Anyone IGA deficient?

Discussion in 'Fibromyalgia Main Forum' started by tscattaglia, Aug 22, 2006.

  1. tscattaglia

    tscattaglia New Member

    IGA is in the blood I have zero in my body, and nothing can help it, any one else out there?
  2. Thistledown

    Thistledown New Member

    For those of you who may be unfamiliar with the classes of Immunoglobulins (aka. antibodies), there are five.

    IgM is the first line of defense - it is shaped like five Ys stuck together by their "stems" with the ten "arms" sticking out.

    IgG is the secondary responder, shaped like a Y and can cross the placenta. A newborn infant cannot make it's own antibodies, this is one of the types that a baby will have during the first days of life.

    IgA is a "secretory" antibody, shaped like two Ys stuck tail-to-tail. It is found in saliva, tears, and breastmilk. This is the antibody type that an infant can acquire from its mother through breastfeeding.

    IgE is primarily reactive in allergic reactions and parasitic infestations. It is a single Y-shape

    IgD has no known functions. It is also a single Y-shape.


    IgA deficient people often are plagued by sinus problems, upper respiratory illness (sore throats, colds) and ear infections.

    My doctor thought I may be IgA deficient, but it turns out I have a low IgM level. When doctors test your blood for immunity to a disease (such as measles), they are looking for IgM, because that is the one that will be expected to respond to an invading "germ". When my immunity was checked because I work in a hospital, my results came back that I was not immune to the common illnesses (measles, mumps, chicken pox) even though I had been vaccinated. Only when they gave me a booster and took the level a month later could they see the response (in a month IgG will be present). In a year I will be negative again. My doctor says that a low IgM level is not associated with any known illness, so it is not important (RIGHT...)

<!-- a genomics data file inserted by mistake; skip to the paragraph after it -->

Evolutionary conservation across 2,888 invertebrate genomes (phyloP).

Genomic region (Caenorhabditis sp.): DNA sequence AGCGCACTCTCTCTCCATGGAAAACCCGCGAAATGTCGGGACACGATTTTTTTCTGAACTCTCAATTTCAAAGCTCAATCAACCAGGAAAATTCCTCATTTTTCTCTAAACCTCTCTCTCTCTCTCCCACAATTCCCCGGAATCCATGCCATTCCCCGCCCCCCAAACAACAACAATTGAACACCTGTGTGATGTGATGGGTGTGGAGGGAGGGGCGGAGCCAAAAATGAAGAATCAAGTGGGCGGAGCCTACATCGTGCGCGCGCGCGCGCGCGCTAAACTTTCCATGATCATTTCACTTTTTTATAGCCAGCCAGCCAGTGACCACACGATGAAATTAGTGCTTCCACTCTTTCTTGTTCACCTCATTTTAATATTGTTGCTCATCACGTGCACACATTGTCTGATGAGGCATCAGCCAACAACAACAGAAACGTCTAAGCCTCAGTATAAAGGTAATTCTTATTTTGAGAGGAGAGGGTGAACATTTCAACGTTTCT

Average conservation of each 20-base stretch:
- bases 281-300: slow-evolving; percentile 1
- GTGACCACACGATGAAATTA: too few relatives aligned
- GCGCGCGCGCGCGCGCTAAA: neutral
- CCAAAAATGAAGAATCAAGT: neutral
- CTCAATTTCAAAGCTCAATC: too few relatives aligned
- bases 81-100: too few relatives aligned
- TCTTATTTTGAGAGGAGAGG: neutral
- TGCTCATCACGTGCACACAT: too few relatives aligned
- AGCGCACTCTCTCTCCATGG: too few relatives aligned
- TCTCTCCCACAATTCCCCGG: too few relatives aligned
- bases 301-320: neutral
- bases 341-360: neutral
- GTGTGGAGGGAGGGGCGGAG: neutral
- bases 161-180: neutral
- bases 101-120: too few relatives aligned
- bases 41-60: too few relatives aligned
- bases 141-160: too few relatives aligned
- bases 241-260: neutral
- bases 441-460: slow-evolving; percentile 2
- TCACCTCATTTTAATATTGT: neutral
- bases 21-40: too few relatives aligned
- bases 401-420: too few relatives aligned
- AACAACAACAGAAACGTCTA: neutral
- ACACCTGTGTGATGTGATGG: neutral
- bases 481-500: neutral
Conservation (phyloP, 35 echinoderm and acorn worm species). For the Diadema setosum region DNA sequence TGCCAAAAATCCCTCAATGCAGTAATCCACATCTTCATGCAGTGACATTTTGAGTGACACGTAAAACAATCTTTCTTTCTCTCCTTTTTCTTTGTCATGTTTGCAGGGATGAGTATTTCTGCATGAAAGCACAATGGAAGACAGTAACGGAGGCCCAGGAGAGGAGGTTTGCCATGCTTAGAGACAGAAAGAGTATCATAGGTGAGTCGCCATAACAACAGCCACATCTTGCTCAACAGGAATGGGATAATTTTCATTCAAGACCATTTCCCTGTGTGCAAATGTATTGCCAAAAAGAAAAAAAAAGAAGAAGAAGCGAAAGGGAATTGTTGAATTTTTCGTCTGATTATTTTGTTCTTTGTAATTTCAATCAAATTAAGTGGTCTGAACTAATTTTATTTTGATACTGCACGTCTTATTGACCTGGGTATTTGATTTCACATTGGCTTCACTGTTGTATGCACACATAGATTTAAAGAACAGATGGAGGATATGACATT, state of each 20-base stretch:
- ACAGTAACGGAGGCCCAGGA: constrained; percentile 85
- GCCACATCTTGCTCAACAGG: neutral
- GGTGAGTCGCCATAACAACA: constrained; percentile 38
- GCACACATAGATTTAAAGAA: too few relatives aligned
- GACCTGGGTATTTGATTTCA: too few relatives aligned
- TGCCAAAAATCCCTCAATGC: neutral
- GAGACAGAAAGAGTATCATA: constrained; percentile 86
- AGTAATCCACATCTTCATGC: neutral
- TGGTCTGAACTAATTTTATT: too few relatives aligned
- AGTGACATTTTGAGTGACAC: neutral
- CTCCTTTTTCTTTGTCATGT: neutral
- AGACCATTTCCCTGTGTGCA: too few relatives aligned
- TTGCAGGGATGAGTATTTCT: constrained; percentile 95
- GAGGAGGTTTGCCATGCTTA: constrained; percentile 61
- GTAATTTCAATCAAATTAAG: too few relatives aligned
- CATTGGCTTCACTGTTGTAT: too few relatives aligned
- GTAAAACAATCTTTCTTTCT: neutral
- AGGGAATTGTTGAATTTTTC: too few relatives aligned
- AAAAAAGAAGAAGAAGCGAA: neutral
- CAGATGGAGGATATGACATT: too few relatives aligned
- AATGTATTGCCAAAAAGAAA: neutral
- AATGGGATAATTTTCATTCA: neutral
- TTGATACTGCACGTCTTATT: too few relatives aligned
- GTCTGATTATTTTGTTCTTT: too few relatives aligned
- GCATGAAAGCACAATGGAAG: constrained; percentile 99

[This Message was Edited on 08/23/2006]
  3. tscattaglia

    tscattaglia New Member

  4. jake123

    jake123 New Member

    My mother was IgG deficient and she had FM and Addison's. I was tested on everything and they were all okay but that was 30 years ago when I was well and foxy.
  5. tansy

    tansy New Member

    and throughout the years he was very ill he had no measurable serum IgA. He is very prone to infections as a result, so often requires ABx etc. Probiotics help keep the number of GI tract infections down and he's learning more about alternatives.

    It's not as serious as some of the IgG deficiencies.

    In IgA deficiency there is a major risk of analphylactic shock if immunoglobulin IVs are given; so that's why most doctors prefer not to attempt treating it. An IgA deficiency will make you more prone to chronic infections.

    My son is 90% recovered now, despite his IgA deficiency, but he does seem to have a different response to infections doing the rounds. He keeps learning the hard way that diet and lifestyle influence his resistance generally.

    TC, Tansy[This Message was Edited on 08/23/2006]
  6. angiecw71

    angiecw71 New Member

    I have IgG deficiency, I am sick with infections all the time. Not sure if I am going to have the IV IG thereapy. It cost approx. $3,000.00 each time (once a month) and my insurance doesn't cover it. I cannot afford it, I am trying to get medicaid until I can get approved for SSD.

    I am sick with infections all the time. I just finished 4 weeks of IV antibiotics at home. A week later I was sick again.

    I am hoping that I can get approved for disability because of this and Asthma etc.

    Angie